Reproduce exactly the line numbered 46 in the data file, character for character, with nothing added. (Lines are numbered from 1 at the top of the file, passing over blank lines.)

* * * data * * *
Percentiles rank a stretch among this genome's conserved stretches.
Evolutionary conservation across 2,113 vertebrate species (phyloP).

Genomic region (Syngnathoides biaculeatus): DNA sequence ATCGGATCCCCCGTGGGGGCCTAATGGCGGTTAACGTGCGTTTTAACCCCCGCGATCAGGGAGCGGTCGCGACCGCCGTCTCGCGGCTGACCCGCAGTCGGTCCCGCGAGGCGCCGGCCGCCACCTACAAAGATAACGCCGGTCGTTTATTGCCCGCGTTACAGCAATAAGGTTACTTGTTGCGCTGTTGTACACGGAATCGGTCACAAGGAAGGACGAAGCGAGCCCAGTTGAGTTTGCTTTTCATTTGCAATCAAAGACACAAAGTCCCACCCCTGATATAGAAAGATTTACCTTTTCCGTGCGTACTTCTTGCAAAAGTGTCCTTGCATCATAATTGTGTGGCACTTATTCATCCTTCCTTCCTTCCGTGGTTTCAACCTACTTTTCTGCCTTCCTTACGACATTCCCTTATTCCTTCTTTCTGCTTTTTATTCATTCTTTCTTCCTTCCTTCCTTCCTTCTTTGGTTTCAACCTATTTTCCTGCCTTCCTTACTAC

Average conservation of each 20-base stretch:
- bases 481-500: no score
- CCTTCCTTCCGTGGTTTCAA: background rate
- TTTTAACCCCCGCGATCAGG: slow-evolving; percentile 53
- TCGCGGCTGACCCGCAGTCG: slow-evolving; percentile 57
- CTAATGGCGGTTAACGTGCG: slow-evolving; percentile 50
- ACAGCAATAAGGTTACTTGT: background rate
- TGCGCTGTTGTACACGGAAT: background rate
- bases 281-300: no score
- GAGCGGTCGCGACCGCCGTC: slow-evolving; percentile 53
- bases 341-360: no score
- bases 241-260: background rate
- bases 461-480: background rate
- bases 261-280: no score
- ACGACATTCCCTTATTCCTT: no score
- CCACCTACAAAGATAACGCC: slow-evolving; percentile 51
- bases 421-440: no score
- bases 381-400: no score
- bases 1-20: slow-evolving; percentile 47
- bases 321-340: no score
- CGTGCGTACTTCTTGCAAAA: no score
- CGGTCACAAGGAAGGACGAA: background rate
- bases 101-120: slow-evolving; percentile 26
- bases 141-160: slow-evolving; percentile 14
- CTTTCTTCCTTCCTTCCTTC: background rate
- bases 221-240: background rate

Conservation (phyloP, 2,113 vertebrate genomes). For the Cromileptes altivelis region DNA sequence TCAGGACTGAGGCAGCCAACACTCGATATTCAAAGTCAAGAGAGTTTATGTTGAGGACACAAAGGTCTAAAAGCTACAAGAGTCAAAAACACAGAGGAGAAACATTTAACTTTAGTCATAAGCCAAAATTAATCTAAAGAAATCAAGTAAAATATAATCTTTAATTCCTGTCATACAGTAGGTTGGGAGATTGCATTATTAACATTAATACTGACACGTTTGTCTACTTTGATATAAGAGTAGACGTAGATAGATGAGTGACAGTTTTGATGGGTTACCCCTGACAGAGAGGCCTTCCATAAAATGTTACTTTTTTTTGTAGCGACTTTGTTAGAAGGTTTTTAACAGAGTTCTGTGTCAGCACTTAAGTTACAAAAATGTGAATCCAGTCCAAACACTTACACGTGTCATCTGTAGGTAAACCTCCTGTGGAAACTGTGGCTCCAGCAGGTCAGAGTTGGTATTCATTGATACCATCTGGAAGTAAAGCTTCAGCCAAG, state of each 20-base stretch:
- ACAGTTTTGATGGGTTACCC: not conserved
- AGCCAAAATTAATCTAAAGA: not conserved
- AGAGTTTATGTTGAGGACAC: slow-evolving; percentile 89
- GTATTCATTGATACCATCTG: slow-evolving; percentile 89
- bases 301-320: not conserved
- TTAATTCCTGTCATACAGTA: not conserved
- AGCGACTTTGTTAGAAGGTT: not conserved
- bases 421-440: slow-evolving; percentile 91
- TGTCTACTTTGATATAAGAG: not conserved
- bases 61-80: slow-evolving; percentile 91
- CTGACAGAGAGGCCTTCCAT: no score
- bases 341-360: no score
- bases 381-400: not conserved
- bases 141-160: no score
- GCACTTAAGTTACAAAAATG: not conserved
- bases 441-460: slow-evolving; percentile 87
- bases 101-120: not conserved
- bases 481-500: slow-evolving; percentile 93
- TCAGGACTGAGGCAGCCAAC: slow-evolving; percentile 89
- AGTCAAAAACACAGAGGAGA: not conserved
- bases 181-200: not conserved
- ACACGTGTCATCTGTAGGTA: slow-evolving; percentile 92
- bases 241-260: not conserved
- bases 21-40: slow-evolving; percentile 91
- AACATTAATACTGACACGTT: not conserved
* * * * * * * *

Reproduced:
- bases 441-460: slow-evolving; percentile 87